Namibian teachers’ perceptions and practices of teaching mapwork


  • Johanna Naxweka Rhodes University
  • Prof. Di Wilmot Rhodes University, South Africa



mapwork, perceptions, pedagogical content knowledge, teaching practices, spatial thinking


This article addresses the problem of consistently poor learner performance in mapwork in secondary school geography in Namibia from the perspective of teachers. It presents the findings of a qualitative case study focused on understanding geography teachers’ perceptions and pedagogical practices of mapwork. Data were generated through a questionnaire administered to thirty teachers in fifteen secondary schools in the Ohangwena Region of Northern Namibia, and interviews and classroom observations were done with a purposive sample of three teachers. The study draws on Shulman’s ideas of teachers’ pedagogical content knowledge (1986, 1987) to interpret what the three teachers say about the teaching of mapwork and how they teach it. The findings reveal that the teachers are conscientious but ill-equipped to teach mapwork. Their classroom practices focus on teaching discrete map skills and procedural knowledge with little if any, attention given to spatial conceptual understanding and application of knowledge to solve problems. The study provides insights that may be of value to teachers, teacher educators and Senior Education Officers in Namibia and other southern African contexts when addressing the problem of low learning outcomes in mapwork.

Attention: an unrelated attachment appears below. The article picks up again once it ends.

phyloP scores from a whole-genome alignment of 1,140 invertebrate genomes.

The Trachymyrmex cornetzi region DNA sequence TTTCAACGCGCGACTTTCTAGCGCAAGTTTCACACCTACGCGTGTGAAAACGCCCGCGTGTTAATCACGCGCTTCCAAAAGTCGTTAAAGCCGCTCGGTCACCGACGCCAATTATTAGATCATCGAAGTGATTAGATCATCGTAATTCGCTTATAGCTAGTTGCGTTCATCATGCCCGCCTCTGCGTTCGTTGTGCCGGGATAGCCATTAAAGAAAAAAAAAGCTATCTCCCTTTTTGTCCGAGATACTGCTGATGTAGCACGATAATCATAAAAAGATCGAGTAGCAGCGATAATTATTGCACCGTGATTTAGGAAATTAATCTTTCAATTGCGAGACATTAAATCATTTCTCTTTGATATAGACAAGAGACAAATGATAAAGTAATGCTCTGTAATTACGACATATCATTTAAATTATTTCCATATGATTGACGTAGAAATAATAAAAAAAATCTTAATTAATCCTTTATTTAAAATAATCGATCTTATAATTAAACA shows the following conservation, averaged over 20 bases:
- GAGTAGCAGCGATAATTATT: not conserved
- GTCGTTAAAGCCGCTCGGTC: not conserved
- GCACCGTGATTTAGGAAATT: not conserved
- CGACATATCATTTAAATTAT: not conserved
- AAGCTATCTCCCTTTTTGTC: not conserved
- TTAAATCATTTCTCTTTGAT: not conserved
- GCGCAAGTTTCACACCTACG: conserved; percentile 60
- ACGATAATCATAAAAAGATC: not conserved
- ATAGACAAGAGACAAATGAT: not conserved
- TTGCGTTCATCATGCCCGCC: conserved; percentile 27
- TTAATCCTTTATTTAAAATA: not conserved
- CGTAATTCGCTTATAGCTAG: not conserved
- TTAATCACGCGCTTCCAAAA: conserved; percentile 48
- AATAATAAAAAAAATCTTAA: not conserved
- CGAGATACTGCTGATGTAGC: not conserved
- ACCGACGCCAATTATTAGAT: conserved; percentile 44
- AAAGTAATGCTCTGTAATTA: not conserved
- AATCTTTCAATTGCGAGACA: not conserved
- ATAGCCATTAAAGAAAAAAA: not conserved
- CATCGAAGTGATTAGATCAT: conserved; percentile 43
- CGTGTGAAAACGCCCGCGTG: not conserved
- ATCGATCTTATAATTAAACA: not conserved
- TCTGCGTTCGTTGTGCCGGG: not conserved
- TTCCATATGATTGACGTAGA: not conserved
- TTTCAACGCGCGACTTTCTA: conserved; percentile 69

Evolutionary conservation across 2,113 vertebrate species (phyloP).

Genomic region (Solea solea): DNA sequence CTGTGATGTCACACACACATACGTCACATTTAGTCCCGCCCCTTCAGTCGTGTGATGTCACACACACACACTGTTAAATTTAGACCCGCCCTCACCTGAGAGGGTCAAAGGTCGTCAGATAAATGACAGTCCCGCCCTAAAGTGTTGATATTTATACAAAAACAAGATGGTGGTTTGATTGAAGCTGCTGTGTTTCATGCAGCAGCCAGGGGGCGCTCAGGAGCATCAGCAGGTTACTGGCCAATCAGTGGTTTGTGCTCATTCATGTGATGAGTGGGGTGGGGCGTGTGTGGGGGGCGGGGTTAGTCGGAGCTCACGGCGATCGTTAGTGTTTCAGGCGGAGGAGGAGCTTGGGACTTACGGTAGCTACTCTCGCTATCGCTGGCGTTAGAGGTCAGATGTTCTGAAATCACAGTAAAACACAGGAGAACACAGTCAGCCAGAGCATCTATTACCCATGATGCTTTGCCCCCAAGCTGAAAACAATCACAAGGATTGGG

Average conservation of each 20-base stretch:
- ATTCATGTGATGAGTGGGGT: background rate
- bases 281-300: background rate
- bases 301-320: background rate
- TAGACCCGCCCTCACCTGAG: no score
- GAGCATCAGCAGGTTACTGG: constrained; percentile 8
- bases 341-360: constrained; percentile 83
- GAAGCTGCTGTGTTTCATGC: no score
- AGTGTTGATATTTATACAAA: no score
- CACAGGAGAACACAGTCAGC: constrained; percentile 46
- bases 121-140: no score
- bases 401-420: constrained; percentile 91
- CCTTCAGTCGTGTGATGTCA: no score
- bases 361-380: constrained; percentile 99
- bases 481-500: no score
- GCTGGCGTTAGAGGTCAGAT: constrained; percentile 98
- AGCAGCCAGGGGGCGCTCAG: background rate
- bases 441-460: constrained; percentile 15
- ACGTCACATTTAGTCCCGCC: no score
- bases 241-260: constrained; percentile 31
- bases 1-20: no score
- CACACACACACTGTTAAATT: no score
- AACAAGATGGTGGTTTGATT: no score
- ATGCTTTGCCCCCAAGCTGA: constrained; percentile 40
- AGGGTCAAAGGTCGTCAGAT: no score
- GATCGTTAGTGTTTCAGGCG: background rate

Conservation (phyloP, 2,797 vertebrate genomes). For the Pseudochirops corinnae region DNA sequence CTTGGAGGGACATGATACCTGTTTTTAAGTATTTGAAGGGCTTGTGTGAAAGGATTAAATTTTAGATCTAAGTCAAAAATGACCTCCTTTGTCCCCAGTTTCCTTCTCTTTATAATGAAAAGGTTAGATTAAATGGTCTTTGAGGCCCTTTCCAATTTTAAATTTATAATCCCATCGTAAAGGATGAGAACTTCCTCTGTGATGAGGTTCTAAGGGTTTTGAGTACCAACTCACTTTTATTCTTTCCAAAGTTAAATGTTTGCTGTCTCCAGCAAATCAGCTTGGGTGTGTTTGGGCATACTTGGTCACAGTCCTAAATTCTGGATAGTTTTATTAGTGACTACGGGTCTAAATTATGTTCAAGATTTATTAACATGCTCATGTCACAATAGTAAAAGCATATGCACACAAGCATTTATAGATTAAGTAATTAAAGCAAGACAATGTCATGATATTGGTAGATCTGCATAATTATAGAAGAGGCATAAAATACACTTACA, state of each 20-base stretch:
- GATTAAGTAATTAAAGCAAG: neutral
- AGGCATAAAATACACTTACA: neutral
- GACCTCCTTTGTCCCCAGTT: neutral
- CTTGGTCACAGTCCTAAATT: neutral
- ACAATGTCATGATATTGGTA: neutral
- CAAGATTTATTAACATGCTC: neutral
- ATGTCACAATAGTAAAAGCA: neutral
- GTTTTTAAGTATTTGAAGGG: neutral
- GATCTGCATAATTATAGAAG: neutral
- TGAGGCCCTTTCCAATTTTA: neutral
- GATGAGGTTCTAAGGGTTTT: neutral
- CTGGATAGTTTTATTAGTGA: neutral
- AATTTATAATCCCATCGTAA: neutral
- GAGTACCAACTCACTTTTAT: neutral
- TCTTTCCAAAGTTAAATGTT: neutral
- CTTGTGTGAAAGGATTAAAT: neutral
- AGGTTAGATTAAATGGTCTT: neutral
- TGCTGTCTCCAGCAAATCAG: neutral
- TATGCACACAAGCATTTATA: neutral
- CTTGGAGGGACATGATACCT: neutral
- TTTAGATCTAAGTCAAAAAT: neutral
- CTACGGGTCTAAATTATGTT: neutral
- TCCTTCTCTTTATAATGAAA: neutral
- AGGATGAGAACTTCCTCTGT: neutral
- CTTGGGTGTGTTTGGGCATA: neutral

How to Cite

Namibian teachers’ perceptions and practices of teaching mapwork. (2021). The Journal of Geography Education in Africa , 2, 1-14.